Drug-resistant “superbugs” (infections, not insects) have been on an alarming rise over the past decade or so and the CDC warns, this week, that a fungus common to hospital and nursing home patients could soon pose a serious global threat. Indeed, the United States Centers for Disease Control and Prevention is advising that Candida auris has become more prolific all over the world, with 617 cases confirmed in the US and as well as in nearly two dozen other countries.
C. auris is a somewhat common fungal disease that typically spreads in healthcare settings. It causes quite invasive infections and, unfortunately, does not respond to the usual treatments. It was first identified in Japan, in 2009 but has been cropping up more steadily in the US since 2015.
Symptoms of C. auris infection include fever and chills, at first; and standard antibiotics do not seem to affect it. As the disease progresses it results in infection within the bloodstream as well as the ears or in any open wound.
While the fungus generally proliferates in healthcare settings, the CDC has become more concerned about it as C. auris is not only hard to treat but it is actually quite difficult to diagnose. Diagnosis requires specialized lab work and that complicates the matter since preventing its spread requires swift action.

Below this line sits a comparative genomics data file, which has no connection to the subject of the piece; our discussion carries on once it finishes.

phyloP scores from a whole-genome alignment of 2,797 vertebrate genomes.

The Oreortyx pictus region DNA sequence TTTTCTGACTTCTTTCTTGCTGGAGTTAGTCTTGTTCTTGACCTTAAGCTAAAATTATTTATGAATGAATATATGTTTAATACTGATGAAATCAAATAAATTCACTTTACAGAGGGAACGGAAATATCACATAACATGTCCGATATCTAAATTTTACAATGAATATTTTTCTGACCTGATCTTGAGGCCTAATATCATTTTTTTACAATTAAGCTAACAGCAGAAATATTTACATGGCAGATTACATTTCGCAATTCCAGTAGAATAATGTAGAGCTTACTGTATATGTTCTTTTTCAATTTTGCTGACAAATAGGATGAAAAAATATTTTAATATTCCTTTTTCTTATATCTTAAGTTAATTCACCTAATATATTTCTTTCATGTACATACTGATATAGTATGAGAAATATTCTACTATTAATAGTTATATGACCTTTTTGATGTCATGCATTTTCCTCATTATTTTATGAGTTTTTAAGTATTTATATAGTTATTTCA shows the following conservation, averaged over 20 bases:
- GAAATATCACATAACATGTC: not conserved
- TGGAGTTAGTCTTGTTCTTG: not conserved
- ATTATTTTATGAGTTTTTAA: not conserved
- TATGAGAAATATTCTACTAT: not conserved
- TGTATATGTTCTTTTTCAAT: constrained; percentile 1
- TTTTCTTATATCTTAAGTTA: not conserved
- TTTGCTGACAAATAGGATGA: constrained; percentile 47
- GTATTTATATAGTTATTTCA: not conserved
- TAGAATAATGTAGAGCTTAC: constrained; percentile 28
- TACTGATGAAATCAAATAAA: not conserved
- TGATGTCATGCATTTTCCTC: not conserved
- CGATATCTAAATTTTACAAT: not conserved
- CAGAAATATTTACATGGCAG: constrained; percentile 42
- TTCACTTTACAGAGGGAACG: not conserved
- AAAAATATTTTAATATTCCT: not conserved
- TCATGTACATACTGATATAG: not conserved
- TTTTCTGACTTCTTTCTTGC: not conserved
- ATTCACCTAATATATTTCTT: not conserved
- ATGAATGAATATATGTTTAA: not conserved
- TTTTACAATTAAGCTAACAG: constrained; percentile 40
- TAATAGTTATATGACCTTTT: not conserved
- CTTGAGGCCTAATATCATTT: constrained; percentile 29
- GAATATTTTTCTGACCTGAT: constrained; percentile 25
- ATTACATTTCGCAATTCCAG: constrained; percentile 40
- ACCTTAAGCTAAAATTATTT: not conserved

Although there is great concern about the fungus, it should be noted that Candida auris infection typically occurs in patients who already have some type of medical condition (and, thus, a weakened or compromised immune system). Candida auris seems to particularly infect patients whose condition requires intrusive treatment (with a tube, for example).
To be curt, healthy people typically do not get infected with C. auris. However, the CDC advises that everyone should clean their hands using soap and hot water and/or hand sanitizer, especially when coming into contact with a patient who has the infection or with surfaces/equipment in their room.
But while infection with C. auris is probably not likely for most of the population, the CDC warns that nearly 50 percent of people who contract the fungal infection typically die from its complications. The CDC also notes that 90 percent of US cases have been reported in New York, New Jersey, and Illinois.